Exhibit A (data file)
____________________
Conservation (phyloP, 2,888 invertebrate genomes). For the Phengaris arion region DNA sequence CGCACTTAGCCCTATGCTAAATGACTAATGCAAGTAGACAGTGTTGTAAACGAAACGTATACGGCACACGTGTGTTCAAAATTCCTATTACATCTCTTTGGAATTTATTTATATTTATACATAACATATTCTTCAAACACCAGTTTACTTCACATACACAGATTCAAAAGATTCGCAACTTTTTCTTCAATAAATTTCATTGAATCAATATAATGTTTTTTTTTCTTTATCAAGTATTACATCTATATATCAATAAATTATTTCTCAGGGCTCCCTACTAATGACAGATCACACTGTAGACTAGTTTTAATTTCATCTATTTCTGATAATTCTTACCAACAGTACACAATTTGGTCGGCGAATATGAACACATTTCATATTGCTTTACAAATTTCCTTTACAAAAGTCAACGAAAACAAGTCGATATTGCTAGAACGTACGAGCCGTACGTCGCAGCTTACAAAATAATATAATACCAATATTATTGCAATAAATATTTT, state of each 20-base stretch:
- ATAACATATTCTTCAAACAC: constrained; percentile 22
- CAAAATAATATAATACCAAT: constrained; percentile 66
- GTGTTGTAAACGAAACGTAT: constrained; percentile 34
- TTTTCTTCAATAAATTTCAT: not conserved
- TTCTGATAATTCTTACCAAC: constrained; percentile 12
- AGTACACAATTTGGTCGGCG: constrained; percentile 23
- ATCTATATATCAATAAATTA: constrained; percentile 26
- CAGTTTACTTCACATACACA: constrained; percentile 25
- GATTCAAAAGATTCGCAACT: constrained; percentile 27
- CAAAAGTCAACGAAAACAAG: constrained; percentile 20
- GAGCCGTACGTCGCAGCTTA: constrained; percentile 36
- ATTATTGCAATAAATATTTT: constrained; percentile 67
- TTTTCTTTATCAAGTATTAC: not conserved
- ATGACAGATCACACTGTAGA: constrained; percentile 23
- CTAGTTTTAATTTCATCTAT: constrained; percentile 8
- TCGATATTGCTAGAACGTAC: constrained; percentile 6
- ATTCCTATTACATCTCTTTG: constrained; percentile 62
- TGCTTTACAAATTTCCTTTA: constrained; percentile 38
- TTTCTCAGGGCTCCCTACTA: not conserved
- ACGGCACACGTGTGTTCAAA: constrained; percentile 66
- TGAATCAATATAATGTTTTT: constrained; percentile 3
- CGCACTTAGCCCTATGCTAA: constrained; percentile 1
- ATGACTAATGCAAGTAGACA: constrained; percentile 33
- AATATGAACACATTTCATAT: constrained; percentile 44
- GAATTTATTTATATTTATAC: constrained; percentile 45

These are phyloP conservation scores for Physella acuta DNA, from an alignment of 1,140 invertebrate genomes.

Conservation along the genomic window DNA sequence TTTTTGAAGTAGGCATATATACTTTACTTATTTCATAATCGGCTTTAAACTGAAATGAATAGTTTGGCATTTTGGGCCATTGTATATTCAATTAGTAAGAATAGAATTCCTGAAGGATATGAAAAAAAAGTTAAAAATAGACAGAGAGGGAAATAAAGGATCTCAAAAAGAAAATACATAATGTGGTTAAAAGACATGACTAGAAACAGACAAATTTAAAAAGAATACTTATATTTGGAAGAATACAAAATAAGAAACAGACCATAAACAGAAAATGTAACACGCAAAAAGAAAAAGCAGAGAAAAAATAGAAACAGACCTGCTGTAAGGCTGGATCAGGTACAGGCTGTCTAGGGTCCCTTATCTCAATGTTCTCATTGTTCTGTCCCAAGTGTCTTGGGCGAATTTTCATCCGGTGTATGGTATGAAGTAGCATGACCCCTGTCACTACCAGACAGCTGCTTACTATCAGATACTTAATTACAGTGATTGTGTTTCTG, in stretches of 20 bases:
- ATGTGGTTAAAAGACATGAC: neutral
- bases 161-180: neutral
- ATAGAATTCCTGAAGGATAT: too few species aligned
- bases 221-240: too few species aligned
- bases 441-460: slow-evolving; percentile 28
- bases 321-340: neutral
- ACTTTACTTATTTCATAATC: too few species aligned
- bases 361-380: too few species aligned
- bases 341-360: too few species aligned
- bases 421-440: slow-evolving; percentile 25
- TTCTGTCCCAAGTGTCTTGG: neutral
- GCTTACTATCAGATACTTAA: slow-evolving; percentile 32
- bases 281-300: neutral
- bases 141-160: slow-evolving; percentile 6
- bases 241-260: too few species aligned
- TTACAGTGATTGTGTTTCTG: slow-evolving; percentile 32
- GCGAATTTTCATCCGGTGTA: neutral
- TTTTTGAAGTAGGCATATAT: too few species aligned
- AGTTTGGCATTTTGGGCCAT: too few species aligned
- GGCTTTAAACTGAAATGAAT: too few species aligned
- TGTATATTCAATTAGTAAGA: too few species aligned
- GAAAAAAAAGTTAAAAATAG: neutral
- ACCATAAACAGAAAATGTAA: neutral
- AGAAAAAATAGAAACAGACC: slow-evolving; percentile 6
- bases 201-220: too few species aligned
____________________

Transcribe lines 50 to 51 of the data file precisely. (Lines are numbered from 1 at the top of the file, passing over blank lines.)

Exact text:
- GAAAAAAAAGTTAAAAATAG: neutral
- ACCATAAACAGAAAATGTAA: neutral